Deborah A Carroll

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Do states engage in infrastructure expenditure competition to attract new economic activity? Economic theory is inconclusive on the matter. States might respond to increased infrastructure spending in competitor states by increasing their own infrastructure spending. Conversely, states may decrease spending in the presence of positive spillovers from(More)
Direct behavioral observation and motility monitoring procedures provide reliable data, and both are appropriate for sleep/wake state measurements starting immediately after birth. Using these procedures, newborn rats, rabbits, and humans were found to have a greater amount of quiet sleep on the day of birth rather than 24 hr later. Changes in active sleep(More)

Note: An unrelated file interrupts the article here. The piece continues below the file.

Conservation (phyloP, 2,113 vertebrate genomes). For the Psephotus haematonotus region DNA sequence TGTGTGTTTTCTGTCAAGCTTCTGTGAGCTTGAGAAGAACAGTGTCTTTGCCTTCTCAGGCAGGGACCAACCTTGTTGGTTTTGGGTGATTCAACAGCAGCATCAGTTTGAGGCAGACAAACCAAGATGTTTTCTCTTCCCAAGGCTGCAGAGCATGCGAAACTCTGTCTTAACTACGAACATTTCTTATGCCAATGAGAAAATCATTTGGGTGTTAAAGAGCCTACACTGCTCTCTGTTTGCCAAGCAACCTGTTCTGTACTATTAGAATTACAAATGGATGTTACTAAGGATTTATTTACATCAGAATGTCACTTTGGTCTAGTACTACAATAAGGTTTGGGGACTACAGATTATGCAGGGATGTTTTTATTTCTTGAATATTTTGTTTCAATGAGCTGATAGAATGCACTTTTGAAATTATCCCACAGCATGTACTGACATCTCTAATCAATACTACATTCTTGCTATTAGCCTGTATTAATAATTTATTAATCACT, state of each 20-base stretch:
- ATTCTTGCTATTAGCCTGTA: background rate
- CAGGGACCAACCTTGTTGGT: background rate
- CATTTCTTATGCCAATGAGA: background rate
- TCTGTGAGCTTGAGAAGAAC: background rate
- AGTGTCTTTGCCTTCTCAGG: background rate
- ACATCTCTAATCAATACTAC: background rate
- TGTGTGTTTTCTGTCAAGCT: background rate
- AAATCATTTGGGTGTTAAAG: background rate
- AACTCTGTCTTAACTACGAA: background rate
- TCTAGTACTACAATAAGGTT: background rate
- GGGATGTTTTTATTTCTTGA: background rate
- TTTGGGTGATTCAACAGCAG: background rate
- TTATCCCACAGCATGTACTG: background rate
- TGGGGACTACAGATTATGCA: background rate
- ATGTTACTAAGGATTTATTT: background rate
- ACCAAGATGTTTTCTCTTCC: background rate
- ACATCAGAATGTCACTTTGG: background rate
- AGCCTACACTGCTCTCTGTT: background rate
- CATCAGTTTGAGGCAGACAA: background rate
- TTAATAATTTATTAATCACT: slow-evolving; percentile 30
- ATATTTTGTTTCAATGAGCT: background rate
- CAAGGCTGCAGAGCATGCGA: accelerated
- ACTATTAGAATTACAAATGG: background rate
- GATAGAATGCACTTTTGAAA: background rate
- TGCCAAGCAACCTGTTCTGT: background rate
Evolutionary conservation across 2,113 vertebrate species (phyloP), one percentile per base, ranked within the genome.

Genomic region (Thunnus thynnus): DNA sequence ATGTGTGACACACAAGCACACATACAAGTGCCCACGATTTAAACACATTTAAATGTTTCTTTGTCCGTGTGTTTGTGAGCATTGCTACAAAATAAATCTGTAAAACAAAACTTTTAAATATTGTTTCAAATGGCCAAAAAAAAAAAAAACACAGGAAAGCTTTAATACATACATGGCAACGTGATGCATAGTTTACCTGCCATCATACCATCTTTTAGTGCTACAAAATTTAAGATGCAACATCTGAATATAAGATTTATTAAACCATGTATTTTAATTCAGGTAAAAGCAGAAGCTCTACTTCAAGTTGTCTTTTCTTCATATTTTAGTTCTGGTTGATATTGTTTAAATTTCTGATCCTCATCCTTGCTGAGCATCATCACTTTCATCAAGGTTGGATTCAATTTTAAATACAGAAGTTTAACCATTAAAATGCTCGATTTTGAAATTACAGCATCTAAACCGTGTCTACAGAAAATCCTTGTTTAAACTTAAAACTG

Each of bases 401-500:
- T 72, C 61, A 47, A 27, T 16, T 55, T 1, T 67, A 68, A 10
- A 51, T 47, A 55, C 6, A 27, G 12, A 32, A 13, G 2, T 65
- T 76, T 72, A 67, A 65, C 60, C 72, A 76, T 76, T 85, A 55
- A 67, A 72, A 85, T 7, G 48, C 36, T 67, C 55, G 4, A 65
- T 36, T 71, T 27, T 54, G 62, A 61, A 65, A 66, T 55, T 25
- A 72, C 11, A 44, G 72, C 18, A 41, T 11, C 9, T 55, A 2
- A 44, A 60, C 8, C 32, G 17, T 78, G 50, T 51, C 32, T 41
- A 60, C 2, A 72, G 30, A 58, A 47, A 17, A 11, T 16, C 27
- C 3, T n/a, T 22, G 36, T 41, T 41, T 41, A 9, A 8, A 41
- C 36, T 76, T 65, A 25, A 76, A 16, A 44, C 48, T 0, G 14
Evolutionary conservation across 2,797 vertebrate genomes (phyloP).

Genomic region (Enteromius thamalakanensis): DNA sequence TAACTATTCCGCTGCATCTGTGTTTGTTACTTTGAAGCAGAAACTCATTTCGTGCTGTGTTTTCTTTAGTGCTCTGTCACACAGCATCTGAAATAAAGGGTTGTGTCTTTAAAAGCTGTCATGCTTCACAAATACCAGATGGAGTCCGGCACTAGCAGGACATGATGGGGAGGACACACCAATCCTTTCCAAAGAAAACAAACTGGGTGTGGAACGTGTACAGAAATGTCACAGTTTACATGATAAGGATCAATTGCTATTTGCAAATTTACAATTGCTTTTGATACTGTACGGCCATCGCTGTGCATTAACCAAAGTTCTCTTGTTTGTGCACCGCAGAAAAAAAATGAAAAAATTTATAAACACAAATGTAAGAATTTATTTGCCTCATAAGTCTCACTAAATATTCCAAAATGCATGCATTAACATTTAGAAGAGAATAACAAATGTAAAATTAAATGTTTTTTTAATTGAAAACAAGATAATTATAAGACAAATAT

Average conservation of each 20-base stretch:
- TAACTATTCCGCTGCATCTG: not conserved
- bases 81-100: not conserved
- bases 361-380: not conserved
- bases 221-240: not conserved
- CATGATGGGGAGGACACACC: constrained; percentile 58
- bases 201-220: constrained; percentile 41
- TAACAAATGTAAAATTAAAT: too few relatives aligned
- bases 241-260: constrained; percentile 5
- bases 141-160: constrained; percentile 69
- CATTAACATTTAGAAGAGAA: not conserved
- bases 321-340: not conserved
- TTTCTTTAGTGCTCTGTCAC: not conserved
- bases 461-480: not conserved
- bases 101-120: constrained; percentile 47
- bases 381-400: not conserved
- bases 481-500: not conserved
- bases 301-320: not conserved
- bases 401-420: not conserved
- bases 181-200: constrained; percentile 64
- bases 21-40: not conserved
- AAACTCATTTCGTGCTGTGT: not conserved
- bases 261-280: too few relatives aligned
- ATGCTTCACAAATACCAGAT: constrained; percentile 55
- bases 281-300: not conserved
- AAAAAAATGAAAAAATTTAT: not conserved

Humans are remarkably versatile with regard to the recognition of hand-or machine-printed letters. More than 100 fonts (styles of type) are in common use throughout the United States, and even letters in new or unusual fonts can be recognized with very little effort (see Fig. IX-1). When hand-printed (script) letters are also considered, we realize that(More)
Previous studies in human infants, rabbits, and rats have shown that states of sleep and wakefulness can be reliably identified from motility signals produced by respiration and body movement. Thoman has described a computer-scoring algorithm for automated scoring of behavioral states from motility signals in human infants. In the present studies, we report(More)
As an animal swims through the Lashley III maze, an observer types into a Macintosh computer the path taken. The computer program, Observe Software, then breaks the string of choices into two-step sequences and counts the number of such sequences. These data are then sent to a spreadsheet, where the sequences are sorted into forward and backward responses.(More)
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